Crusaders: 15 Will Jordan, 14 Sevu Reece, 13 Braydon Ennor, 12 Dallas McLeod, 11 Leicester Fainga’anuku, 10 Richie Mo’unga, 9 Mitchell Drummond, 8 Cullen Grace, 7 Sione Havili Talitui, 6 Whetukamokamo Douglas, 5 Scott Barrett (captain), 4 Quinten Strange, 3 Michael Alaalatoa, 2 Codie Taylor, 1 George Bower.
Replacements: 16 Nathan Vella, 17 Tamaiti Williams, 18 Oliver Jager, 19 Samuel Whitelock, 20 Mitchell Dunshea, 21 Bryn Hall, 22 Fergus Burke, 23 Manasa Mataele.
Referee: Graham Cooper
Assistant referees: Matt Kellehan, James Quinn
TMO: James Leckie
Blues v Brumbies
(Eden Park, Auckland – Kick-off: 19.15; 17.15 AEST; 09.15 GMT)
The Blues have won seven of their last nine Super Rugby games on home turf against the Brumbies (L2), including their last two on the bounce; four of their last five such encounters have been decided by a margin of seven points or fewer on the day.
The Brumbies have lost their opening two games of Super Rugby Trans-Tasman; only once in Super Rugby history they have opened a single campaign with more than two straight defeats (L3 in 1999).
The Brumbies’ 97 percent line-out success rate in the 2021 Super Rugby Trans-Tasman campaign is the highest of any team in the competition and 13 percentage points higher than that of the Blues (84 percent).
Bryce Heem (Blues) has gained 16 metres per carry from his 17 carries this Super Rugby Trans-Tasman campaign, the most of any player to have made at least three carries this season.
Solomone Kata (Brumbies) has beaten 15 defenders so far in this Super Rugby Trans-Tasman season, the most of any player in the competition and more than twice as many as any Blues player.
@rugby365com: Blues by 18 points.
Blues: 15 Zarn Sullivan, 14 Bryce Heem, 13 Rieko Ioane, 12 TJ Faiane, 11 AJ Lam, 10 Otere Black, 9 Finlay Christie; 8 Hoskins Sotutu, 7 Dalton Papalii, 6 Tom Robinson (captain), 5 Josh Goodhue, 4 Gerard Cowley-Tuioti, 3 Marcel Renata, 2 Kurt Eklund, 1 Karl Tu’inukuafe.
Replacements: 16 Soane Vikena, 17 Alex Hodgman, 18 Nepo Laulala, 19 Patrick Tuipulotu, 20 Akira Ioane, 21 Jonathan Ruru, 22 Harry Plummer, 23 Mark Telea.
Brumbies: 15 Tom Banks, 14 Solomone Kata, 13 Len Ikitau, 12 Irae Simone, 11 Tom Wright, 10 Noah Lolesio, 9 Nic White, 8 Henry Stowers, 7 Tom Cusack, 6 Rob Valetini, 5 Nick Frost, 4 Darcy Swain, 3 Allan Alaalatoa (captain), 2 Connal McInerney, 1 Scott Sio.
Replacements: 16 Folau Fainga’a, 17 Harry Lloyd, 18 Sefo Kautai, 19 Tom Hooper, 20 Luke Reimer, 21 Ryan Lonergan, 22 Bayley Kuenzle, 23 Mack Hansen
Referee: Damon Murphy
Assistant referees: Ben O’Keeffe & Lauren Jenner
TMO: Glenn Newman
Reds v Chiefs
(North Queensland Stadium, Townsville – Kick-off: 19.45 21.45 NZST; 09.45 GMT)
The Chiefs have won their last five Super Rugby games on the bounce against the Queensland Reds, conceding an average of just 10 points per game in that span.
The Queensland Reds have lost their last two Super Rugby games on the bounce, conceding 103 points in the process; the last time they lost more in succession was a four-game stretch across the 2019 and 2020 Super Rugby seasons.
The Chiefs have won 14 of their last 16 Super Rugby games against Australian opponents (L2), including their last three on the bounce across which they have not conceded more than 19 points in a game.
The Queensland Reds are the only team yet to score a try from possession begun with a scrum in Super Rugby Trans-Tasman; the Chiefs have scored three tries via this method.
Damian McKenzie (Chiefs) has made 22 kicks in general play this Super Rugby Trans-Tasman campaign, the most of any player in the competition and seven more than Queensland Reds’ best Bryce Hegarty (15).
@rugby365com: Chiefs by eight points.
Reds: 15 Bryce Hegarty, 14 Suliasi Vunivalu, 13 Hunter Paisami, 12 Isaac Henry, 11 Filipo Daugunu, 10 James O’Connor (co-captain), 9 Tate McDermott, 8 Harry Wilson, 7 Liam Wright (co-captain), 6 Angus Scott-Young, 5 Lukhan Salakaia-Loto, 4 Ryan Smith, 3 Taniela Tupou, 2 Brandon Paenga-Amosa, 1 Feao Fotuaika.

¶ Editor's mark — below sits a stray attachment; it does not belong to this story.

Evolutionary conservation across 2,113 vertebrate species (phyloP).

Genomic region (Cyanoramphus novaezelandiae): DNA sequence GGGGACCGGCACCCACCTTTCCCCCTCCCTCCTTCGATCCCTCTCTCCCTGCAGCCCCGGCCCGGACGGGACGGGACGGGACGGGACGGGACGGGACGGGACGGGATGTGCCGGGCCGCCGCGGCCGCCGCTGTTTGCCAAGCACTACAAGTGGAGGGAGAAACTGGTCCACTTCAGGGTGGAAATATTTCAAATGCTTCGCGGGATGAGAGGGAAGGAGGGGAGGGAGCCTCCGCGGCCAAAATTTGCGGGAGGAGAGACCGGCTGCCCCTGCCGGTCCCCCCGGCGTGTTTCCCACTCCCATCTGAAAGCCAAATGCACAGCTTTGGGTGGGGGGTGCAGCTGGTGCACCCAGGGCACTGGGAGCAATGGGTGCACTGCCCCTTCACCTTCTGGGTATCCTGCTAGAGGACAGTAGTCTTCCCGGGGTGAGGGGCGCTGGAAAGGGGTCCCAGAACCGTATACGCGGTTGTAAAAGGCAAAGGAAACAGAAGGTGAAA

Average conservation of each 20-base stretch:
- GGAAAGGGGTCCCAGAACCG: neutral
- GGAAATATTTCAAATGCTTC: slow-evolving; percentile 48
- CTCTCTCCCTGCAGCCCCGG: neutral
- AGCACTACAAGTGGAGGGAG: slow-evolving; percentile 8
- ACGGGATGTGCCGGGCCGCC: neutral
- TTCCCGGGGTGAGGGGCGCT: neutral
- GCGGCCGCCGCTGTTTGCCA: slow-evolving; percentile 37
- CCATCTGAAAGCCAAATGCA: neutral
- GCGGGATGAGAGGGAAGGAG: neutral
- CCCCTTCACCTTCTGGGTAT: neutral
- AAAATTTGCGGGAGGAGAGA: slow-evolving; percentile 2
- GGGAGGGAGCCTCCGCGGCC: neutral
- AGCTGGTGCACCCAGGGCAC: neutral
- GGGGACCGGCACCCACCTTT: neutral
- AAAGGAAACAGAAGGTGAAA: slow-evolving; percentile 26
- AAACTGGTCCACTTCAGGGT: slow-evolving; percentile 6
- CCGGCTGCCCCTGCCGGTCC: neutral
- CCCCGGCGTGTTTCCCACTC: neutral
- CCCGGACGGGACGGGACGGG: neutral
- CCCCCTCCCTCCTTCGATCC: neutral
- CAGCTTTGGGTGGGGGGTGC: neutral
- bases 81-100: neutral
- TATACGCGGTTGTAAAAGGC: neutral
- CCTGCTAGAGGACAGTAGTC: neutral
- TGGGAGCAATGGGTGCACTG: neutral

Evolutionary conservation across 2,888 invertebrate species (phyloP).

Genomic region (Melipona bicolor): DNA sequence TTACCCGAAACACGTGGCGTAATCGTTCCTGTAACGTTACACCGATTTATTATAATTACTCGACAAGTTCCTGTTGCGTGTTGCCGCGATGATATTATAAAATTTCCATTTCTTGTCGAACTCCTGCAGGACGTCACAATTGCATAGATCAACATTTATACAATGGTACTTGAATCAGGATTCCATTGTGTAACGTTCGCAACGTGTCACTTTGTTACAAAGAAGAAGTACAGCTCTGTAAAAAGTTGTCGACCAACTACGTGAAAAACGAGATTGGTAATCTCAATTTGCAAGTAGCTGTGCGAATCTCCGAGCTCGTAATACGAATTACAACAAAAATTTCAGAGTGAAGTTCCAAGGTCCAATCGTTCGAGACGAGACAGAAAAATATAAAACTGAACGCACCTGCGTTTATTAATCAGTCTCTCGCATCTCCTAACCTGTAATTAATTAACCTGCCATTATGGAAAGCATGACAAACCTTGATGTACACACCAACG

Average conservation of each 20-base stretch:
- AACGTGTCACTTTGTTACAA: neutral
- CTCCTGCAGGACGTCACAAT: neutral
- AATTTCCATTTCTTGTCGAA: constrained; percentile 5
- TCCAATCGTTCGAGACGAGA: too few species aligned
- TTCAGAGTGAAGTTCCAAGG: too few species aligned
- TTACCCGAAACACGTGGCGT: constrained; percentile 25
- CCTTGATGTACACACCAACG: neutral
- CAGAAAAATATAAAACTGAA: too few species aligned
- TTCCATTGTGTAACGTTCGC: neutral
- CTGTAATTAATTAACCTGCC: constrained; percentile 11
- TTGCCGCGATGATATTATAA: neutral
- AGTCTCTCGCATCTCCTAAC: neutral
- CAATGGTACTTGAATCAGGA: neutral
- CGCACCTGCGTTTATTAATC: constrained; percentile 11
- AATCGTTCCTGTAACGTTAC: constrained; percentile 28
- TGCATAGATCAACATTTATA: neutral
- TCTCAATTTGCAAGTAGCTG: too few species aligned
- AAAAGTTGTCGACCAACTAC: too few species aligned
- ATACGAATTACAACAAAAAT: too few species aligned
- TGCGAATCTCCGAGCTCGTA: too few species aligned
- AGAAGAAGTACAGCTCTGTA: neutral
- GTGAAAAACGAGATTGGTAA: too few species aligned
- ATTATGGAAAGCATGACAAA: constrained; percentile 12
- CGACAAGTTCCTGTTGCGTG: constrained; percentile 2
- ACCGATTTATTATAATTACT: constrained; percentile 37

Replacements: 16 Josh Nasser, 17 Dane Zander, 18 Zane Nonggorr, 19 Seru Uru, 20 Fraser McReight, 21 Kalani Thomas, 22 Hamish Stewart, 23 Ilaisa Droasese.
Chiefs: 15 Kaleb Trask, 14 Bailyn Sullivan, 13 Anton Lienert-Brown, 12 Alex Nankivell, 11 Chase Tiatia, 10 Damian McKenzie, 9 Brad Weber (captain), 8 Luke Jacobson, 7 Lachlan Boshier, 6 Pita Gus Sowakula, 5 Tupou Vaa’i, 4 Mitchell Brown, 3 Angus Ta’avao, 2 Bradley Slater, 1 Aidan Ross.
Replacements: 16 Samisoni Taukei’aho, 17 Reuben O’Neill, 18 Sione Mafileo, 19 Zane Kapeli, 20 Liam Messam, 21 Xavier Roe, 22 Quinn Tupaea, 23 Shaun Stevenson.
Referee: Nic Berry
Assistant referees: Reuben Keane, Brett Cronan
TMO: Ian Smith
Sunday, May 30:
Highlanders v Melbourne Rebels
(Leichhardt Oval, Sydney – 15.00; 17.00 NZST; 05.00 GMT)
The Rebels have won their last two Super Rugby games against the Highlanders, more than they had won in all their seven meetings prior (W1, L6).
The Highlanders have won their opening two games of the Super Rugby Trans-Tasman season and will be looking to log three successive victories in Super Rugby for the first time since April 2018.
The Rebels have won only one of their last six Super Rugby games (L5), scoring more than 20 points in a game only once in that period.
The Highlanders have won 19 turnovers throughout the 2021 Super Rugby Trans-Tasman campaign, more than any other team in the competition.
Marika Koroibete (Rebels) has not scored a try in any of his last 10 Super Rugby games, the longest tryscoring drought of his career in the competition; in fact, he has never scored a try against the Highlanders in Super Rugby (four games).
@rugby365com: Highlanders by 14 points.
Highlanders: 15 Josh Ioane, 14 Patelesio Tomkinson, 13 Michael Collins, 12 Scott Gregory, 11 Jona Nareki, 10 Mitch Hunt, 9 Aaron Smith (co-captain), 8 Hugh Renton, 7 James Lentjes, 6 Shannon Frizell, 5 Josh Dickson, 4 Pari Pari Parkinson, 3 Siate Tokolahi, 2 Liam Coltman, 1 Ethan De Groot.
Replacements: 16 Ash Dixon (co-captain), 17 Ayden Johnstone, 18 Jeff Thwaites, 19 Manaaki Selby-Rickit, 20 Kazuki Himeno, 21 Kayne Hammington, 22 Ngatungane Punivai, 23 Billy Harmon
Melbourne Rebels: 15 George Worth, 14 Lachie Anderson, 13 Campbell Magnay, 12 Matt Toomua, 11 Marika Koroibete, 10 Carter Gordon, 9 Joe Powell, 8 Isi Naisarani, 7 Michael Wells, 6 Robert Leota, 5 Trevor Hosea, 4 Ross Haylett-Petty, 3 Cabous Eloff, 2 Jordan Uelese, 1 Cameron Orr.
Replacements: 16 James Hanson, 17 Matt Gibbon, 18 Lucio Sordoni, 19 Steven Cummins, 20 Richard Hardwick, 21 Frank Lomani, 22 Stacey Ili, 23 Andrew Kellaway.
Referee: Paul Williams
Assistant referees: Brendon Pickerill, James Doleman
TMO: Mike Fraser
Source: AAP & SANZAAR
Statistical information provided by Opta Data